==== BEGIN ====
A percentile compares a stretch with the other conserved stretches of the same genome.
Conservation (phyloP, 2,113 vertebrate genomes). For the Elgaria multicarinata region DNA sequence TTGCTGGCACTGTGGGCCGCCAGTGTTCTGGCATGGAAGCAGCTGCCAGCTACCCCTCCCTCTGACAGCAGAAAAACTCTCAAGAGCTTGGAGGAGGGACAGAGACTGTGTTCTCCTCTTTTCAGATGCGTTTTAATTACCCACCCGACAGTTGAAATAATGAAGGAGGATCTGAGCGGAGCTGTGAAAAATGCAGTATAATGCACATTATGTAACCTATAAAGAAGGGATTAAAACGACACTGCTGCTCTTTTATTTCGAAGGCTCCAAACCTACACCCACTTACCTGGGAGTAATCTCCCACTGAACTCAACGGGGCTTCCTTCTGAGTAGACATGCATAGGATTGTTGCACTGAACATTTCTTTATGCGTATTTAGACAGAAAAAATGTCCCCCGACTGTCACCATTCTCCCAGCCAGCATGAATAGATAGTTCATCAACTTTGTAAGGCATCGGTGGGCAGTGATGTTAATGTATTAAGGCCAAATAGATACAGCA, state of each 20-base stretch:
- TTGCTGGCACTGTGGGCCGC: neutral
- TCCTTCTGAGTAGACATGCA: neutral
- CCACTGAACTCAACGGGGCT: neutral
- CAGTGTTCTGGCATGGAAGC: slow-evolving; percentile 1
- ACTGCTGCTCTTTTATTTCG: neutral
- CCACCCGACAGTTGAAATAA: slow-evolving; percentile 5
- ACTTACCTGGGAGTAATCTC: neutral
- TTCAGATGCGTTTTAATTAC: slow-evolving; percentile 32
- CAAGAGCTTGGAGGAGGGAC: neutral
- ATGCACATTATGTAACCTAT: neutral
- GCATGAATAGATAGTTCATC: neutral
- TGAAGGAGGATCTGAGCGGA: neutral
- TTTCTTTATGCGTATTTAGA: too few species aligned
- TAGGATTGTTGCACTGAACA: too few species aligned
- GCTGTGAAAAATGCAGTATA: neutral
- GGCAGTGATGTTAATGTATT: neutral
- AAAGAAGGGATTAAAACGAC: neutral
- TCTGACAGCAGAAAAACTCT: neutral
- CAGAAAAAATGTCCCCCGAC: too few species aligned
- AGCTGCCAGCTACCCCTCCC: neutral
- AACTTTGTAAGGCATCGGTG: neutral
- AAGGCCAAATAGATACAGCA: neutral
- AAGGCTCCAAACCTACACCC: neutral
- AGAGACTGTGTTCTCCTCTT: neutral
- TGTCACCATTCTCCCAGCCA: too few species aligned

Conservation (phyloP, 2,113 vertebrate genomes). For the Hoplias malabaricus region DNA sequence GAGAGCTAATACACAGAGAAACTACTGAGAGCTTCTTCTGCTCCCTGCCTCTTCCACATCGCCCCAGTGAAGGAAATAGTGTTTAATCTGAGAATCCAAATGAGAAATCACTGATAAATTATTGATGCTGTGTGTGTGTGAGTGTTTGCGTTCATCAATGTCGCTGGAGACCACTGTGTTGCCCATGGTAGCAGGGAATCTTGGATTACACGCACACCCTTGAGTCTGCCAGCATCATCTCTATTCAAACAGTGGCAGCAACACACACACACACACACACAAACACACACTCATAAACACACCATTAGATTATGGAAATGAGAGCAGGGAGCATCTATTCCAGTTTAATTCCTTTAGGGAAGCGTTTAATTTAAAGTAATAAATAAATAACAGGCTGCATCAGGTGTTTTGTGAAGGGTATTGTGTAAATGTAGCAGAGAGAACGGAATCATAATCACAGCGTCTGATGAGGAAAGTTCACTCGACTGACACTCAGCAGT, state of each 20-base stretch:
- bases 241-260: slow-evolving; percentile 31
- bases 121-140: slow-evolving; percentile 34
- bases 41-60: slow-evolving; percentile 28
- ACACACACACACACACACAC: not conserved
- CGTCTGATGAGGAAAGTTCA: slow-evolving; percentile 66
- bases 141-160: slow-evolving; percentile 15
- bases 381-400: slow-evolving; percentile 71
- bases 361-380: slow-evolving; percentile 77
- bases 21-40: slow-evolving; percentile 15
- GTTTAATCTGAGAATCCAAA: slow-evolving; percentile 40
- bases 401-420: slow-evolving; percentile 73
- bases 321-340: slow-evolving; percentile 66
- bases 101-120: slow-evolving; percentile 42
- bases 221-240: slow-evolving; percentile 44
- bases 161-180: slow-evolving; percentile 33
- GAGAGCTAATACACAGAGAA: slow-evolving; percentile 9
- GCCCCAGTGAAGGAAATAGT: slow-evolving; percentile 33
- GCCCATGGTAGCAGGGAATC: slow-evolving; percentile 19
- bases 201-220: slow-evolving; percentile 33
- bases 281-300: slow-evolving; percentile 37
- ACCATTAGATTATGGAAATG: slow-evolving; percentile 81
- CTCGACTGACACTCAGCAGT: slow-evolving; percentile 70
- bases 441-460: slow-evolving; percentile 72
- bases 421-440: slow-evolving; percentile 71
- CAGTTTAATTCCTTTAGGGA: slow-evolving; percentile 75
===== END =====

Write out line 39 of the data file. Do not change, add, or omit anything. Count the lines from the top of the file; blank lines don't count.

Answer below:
- bases 401-420: slow-evolving; percentile 73